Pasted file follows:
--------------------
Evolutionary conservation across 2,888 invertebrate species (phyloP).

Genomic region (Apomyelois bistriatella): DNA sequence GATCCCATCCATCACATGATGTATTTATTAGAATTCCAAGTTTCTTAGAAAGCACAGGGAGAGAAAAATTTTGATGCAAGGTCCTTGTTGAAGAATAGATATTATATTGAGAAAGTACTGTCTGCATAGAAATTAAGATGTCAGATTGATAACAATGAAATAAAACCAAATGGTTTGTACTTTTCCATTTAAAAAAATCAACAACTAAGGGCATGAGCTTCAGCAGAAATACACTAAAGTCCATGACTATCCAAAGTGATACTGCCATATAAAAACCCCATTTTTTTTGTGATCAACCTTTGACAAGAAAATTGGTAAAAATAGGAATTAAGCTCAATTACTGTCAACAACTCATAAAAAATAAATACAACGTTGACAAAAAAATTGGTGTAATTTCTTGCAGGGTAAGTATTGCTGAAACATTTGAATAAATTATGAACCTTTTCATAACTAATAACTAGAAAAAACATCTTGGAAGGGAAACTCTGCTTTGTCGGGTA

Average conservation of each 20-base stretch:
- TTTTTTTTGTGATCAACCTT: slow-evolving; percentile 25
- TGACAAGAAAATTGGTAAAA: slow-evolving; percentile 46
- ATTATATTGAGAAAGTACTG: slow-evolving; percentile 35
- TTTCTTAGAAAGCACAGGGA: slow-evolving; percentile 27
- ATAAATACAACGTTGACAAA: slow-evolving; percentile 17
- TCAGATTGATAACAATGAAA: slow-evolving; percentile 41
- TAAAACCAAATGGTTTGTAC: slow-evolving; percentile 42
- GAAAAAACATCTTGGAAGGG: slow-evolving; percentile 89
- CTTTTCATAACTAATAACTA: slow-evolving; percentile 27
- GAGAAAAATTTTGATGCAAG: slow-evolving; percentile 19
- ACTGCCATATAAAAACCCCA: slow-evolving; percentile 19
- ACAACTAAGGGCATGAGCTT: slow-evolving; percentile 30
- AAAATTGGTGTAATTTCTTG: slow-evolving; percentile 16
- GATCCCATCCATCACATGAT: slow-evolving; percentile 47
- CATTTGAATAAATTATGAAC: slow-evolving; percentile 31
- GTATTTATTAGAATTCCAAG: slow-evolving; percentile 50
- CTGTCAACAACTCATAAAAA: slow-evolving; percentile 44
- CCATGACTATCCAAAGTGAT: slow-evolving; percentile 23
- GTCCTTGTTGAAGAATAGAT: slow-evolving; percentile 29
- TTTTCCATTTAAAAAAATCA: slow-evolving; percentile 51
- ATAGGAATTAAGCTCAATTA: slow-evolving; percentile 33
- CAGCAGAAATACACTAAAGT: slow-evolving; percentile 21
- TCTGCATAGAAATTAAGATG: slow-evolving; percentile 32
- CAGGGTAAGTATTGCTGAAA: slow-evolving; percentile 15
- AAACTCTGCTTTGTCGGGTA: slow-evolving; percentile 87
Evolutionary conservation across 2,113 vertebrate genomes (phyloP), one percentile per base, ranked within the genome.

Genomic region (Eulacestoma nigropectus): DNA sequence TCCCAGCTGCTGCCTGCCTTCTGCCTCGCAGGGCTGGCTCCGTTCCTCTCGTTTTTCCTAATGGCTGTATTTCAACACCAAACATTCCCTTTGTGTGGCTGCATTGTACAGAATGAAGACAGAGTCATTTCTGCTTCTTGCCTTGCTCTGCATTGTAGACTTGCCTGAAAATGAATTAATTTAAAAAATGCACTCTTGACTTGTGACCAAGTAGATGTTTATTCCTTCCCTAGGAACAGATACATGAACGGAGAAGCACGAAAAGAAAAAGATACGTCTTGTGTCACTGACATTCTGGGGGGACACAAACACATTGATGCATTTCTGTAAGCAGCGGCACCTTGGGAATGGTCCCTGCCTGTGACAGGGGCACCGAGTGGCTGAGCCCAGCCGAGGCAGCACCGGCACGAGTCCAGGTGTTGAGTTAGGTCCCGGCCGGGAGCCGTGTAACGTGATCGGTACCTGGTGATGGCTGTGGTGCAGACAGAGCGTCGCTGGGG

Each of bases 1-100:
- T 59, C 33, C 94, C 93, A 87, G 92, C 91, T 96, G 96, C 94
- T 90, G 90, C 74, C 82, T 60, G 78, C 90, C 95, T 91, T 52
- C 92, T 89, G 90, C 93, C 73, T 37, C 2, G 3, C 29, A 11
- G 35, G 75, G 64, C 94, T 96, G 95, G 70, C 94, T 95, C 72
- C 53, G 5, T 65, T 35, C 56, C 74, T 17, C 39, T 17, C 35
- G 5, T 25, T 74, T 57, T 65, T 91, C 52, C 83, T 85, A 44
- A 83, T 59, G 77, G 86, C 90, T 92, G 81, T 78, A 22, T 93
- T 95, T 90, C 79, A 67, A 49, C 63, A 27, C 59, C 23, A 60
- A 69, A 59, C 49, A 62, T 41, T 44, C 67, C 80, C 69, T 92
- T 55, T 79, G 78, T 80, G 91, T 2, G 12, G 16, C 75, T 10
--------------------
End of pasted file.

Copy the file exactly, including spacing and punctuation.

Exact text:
Evolutionary conservation across 2,888 invertebrate species (phyloP).

Genomic region (Apomyelois bistriatella): DNA sequence GATCCCATCCATCACATGATGTATTTATTAGAATTCCAAGTTTCTTAGAAAGCACAGGGAGAGAAAAATTTTGATGCAAGGTCCTTGTTGAAGAATAGATATTATATTGAGAAAGTACTGTCTGCATAGAAATTAAGATGTCAGATTGATAACAATGAAATAAAACCAAATGGTTTGTACTTTTCCATTTAAAAAAATCAACAACTAAGGGCATGAGCTTCAGCAGAAATACACTAAAGTCCATGACTATCCAAAGTGATACTGCCATATAAAAACCCCATTTTTTTTGTGATCAACCTTTGACAAGAAAATTGGTAAAAATAGGAATTAAGCTCAATTACTGTCAACAACTCATAAAAAATAAATACAACGTTGACAAAAAAATTGGTGTAATTTCTTGCAGGGTAAGTATTGCTGAAACATTTGAATAAATTATGAACCTTTTCATAACTAATAACTAGAAAAAACATCTTGGAAGGGAAACTCTGCTTTGTCGGGTA

Average conservation of each 20-base stretch:
- TTTTTTTTGTGATCAACCTT: slow-evolving; percentile 25
- TGACAAGAAAATTGGTAAAA: slow-evolving; percentile 46
- ATTATATTGAGAAAGTACTG: slow-evolving; percentile 35
- TTTCTTAGAAAGCACAGGGA: slow-evolving; percentile 27
- ATAAATACAACGTTGACAAA: slow-evolving; percentile 17
- TCAGATTGATAACAATGAAA: slow-evolving; percentile 41
- TAAAACCAAATGGTTTGTAC: slow-evolving; percentile 42
- GAAAAAACATCTTGGAAGGG: slow-evolving; percentile 89
- CTTTTCATAACTAATAACTA: slow-evolving; percentile 27
- GAGAAAAATTTTGATGCAAG: slow-evolving; percentile 19
- ACTGCCATATAAAAACCCCA: slow-evolving; percentile 19
- ACAACTAAGGGCATGAGCTT: slow-evolving; percentile 30
- AAAATTGGTGTAATTTCTTG: slow-evolving; percentile 16
- GATCCCATCCATCACATGAT: slow-evolving; percentile 47
- CATTTGAATAAATTATGAAC: slow-evolving; percentile 31
- GTATTTATTAGAATTCCAAG: slow-evolving; percentile 50
- CTGTCAACAACTCATAAAAA: slow-evolving; percentile 44
- CCATGACTATCCAAAGTGAT: slow-evolving; percentile 23
- GTCCTTGTTGAAGAATAGAT: slow-evolving; percentile 29
- TTTTCCATTTAAAAAAATCA: slow-evolving; percentile 51
- ATAGGAATTAAGCTCAATTA: slow-evolving; percentile 33
- CAGCAGAAATACACTAAAGT: slow-evolving; percentile 21
- TCTGCATAGAAATTAAGATG: slow-evolving; percentile 32
- CAGGGTAAGTATTGCTGAAA: slow-evolving; percentile 15
- AAACTCTGCTTTGTCGGGTA: slow-evolving; percentile 87
Evolutionary conservation across 2,113 vertebrate genomes (phyloP), one percentile per base, ranked within the genome.

Genomic region (Eulacestoma nigropectus): DNA sequence TCCCAGCTGCTGCCTGCCTTCTGCCTCGCAGGGCTGGCTCCGTTCCTCTCGTTTTTCCTAATGGCTGTATTTCAACACCAAACATTCCCTTTGTGTGGCTGCATTGTACAGAATGAAGACAGAGTCATTTCTGCTTCTTGCCTTGCTCTGCATTGTAGACTTGCCTGAAAATGAATTAATTTAAAAAATGCACTCTTGACTTGTGACCAAGTAGATGTTTATTCCTTCCCTAGGAACAGATACATGAACGGAGAAGCACGAAAAGAAAAAGATACGTCTTGTGTCACTGACATTCTGGGGGGACACAAACACATTGATGCATTTCTGTAAGCAGCGGCACCTTGGGAATGGTCCCTGCCTGTGACAGGGGCACCGAGTGGCTGAGCCCAGCCGAGGCAGCACCGGCACGAGTCCAGGTGTTGAGTTAGGTCCCGGCCGGGAGCCGTGTAACGTGATCGGTACCTGGTGATGGCTGTGGTGCAGACAGAGCGTCGCTGGGG

Each of bases 1-100:
- T 59, C 33, C 94, C 93, A 87, G 92, C 91, T 96, G 96, C 94
- T 90, G 90, C 74, C 82, T 60, G 78, C 90, C 95, T 91, T 52
- C 92, T 89, G 90, C 93, C 73, T 37, C 2, G 3, C 29, A 11
- G 35, G 75, G 64, C 94, T 96, G 95, G 70, C 94, T 95, C 72
- C 53, G 5, T 65, T 35, C 56, C 74, T 17, C 39, T 17, C 35
- G 5, T 25, T 74, T 57, T 65, T 91, C 52, C 83, T 85, A 44
- A 83, T 59, G 77, G 86, C 90, T 92, G 81, T 78, A 22, T 93
- T 95, T 90, C 79, A 67, A 49, C 63, A 27, C 59, C 23, A 60
- A 69, A 59, C 49, A 62, T 41, T 44, C 67, C 80, C 69, T 92
- T 55, T 79, G 78, T 80, G 91, T 2, G 12, G 16, C 75, T 10